There are two categories of common legal problems this post will discuss: the problems that arise by virtue of being a business (contract, employment and personal injury issues) and the problems that are common to non-profits (fundraising, lobbying, profit-seeking). Here we will explain the former as they are more simple, and will reserve individual blog posts for the latter.
- Most of your everyday transactions will be based on a contract, either written or oral. Make sure you are meticulous with the details of a written contract before you sign it, and try to avoid oral agreements. A paper trail of your past agreements with their terms enumerated will be invaluable in protecting your non-profit if an issue arises.
- Employment lawsuits are one of the biggest category of lawsuits against non-profits. It is important that you are well versed in the relevant employment laws that apply to non-profits. You can begin your research at the Department of Labor’s web site. Some of the categories of employment claims include:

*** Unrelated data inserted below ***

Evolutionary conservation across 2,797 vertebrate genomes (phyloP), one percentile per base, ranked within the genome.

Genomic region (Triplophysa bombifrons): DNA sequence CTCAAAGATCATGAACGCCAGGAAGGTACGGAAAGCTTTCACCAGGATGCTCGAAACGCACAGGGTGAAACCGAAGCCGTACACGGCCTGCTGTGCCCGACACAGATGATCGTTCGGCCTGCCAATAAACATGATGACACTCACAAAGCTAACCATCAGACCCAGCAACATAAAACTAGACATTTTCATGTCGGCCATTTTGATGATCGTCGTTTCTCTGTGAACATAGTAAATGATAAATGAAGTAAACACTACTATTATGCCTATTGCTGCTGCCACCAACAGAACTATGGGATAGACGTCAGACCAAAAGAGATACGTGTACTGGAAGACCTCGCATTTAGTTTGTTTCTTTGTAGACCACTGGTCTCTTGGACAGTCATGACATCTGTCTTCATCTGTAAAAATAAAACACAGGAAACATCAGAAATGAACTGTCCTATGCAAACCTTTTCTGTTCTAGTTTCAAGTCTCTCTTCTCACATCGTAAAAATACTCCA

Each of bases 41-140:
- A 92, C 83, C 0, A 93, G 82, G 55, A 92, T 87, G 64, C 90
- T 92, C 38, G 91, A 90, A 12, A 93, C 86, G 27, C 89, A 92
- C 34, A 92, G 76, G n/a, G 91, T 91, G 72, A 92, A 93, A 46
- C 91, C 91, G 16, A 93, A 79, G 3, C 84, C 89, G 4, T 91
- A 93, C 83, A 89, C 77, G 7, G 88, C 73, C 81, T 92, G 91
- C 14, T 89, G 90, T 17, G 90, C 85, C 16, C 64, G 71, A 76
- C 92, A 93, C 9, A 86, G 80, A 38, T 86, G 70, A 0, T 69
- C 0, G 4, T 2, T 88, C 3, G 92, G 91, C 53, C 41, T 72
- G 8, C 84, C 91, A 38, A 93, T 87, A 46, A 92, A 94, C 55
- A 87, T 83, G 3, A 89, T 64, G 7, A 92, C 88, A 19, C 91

- Wrongful termination: At-will employees may not be fired for an illegal reason, and contract employees must be fired with “good cause”.
- Sexual harassment: Employers can be responsible for failing to prevent or responding inadequately to an employee’s claim of sexual harassment.
- Discrimination: When it comes to hiring, firing, pay, shift assignments, promotions or access to training, you are prohibited from using race, color, gender, national origin, religion, disability, citizenship status or age as a criterion. In California, the additional criteria of ancestry, mental disability, medical condition, marital status, or sexual orientation are also protected.
- Retaliation: If an employee has filed an action against your non-profit or has assisted someone else in doing so, you are prohibited from punishing them by denying them something they were otherwise qualified for.
- Wage and hour claims: The laws that govern the worker/employer relationship are complex and may necessitate consultation with an attorney.
- Defamation: The main context for a defamation claim is over an ex-employee’s reference. Avoid issues by requiring a prospective employer to place a request for a reference in writing.
Personal injury suits
- Personal injury claims can include physical injuries, property damage, emotional distress or damage to a person’s reputation. There are many risk management strategies that can be utilized to minimize the risk of personal injury, including purchasing a general liability policy.
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